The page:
LIFE-LONG LEARNING: “Our students with dyslexia or ADHD (attention deficit hyperactivity disorder) often experience language-based learning differences. We offer a multi-sensory, hands-on learning experience, a traditional and enriched curriculum. Learning can be approached in different ways.” The administrative team at Cambridge School in Pennington includes, from left: co-founder Jim Peters, co-founder, head of school and executive director Deborah C. Peters, assistant head of school and educational administrator James Maher, and assistant head of school and director of admissions Melody Maskell.

LIFE-LONG LEARNING: “Our students with dyslexia or ADHD (attention deficit hyperactivity disorder) often experience language-based learning differences. We offer a multi-sensory, hands-on learning experience, a traditional and enriched curriculum. Learning can be approached in different ways.” The administrative team at Cambridge School in Pennington includes, from left: co-founder Jim Peters, co-founder, head of school and executive director Deborah C. Peters, assistant head of school and educational administrator James Maher, and assistant head of school and director of admissions Melody Maskell.

“Tell me and I’ll forget; show me and I’ll remember; involve me and I’ll understand.”

This sentiment, thought to have originated with a Chinese philosopher circa 200-300 B.C., underlies the educational philosophy of Cambridge School in Pennington.

Established in 2001 by Jim and Deborah C. Peters, the day school focuses on educating students with dyslexia, ADHD (attention deficit disorder), and others who struggle with language-based learning differences.

“Cambridge School was founded on the belief that every child deserves the opportunity for an excellent education,” reports the school’s mission statement. “We are committed to providing that education in a warm, nurturing, and individualized learning environment for children who learn differently.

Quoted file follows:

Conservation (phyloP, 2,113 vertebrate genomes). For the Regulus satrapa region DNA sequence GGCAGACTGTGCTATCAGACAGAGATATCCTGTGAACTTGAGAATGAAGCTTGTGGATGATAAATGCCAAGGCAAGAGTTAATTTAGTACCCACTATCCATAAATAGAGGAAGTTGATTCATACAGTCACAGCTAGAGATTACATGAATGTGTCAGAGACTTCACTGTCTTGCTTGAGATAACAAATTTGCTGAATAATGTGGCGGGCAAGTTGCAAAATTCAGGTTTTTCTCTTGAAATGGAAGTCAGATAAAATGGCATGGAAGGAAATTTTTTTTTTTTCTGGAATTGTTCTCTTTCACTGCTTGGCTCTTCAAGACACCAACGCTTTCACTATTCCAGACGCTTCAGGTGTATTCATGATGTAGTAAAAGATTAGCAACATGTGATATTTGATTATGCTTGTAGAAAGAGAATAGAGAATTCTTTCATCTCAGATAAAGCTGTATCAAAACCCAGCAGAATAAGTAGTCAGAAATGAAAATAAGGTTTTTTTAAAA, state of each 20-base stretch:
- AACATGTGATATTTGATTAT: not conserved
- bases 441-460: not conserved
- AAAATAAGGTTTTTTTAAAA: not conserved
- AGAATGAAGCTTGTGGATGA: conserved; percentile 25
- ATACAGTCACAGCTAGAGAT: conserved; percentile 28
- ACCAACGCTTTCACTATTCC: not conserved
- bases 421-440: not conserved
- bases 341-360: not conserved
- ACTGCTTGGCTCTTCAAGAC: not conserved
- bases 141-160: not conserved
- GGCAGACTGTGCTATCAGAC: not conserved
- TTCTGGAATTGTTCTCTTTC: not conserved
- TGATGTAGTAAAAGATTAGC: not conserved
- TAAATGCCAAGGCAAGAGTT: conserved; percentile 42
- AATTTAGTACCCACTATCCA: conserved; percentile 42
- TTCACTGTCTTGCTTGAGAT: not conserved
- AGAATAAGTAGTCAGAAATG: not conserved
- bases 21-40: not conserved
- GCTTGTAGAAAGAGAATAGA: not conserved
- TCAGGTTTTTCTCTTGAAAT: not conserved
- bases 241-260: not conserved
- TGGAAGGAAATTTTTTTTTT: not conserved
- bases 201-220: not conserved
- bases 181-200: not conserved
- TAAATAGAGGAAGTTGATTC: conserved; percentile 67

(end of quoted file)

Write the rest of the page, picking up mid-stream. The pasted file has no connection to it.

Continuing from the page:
“We provide a multi-sensory, whole-child approach to education in a non-clinical, nurturing traditional school environment. We promise our students opportunities to investigate their interests, acquire confidence in their abilities, believe in their own intrinsic worth, and develop the skills necessary to achieve success.”

Extensive Training

Located at 100 Straube Center Boulevard, the school currently offers enrollment for kindergarten through 9th grade. In September of 2015, it will expand the Upper School to include 10th grade, and by 2017, the school plans to offer a fully operational Upper School with the inclusion of 11th and 12th grade.

Head of School Deborah C. Peters, a nationally-certified counselor and licensed family therapist, has extensive training in special education and multi-sensory education. A former instructor at the college level, Ms. Peters also served as counselor to junior and senior students.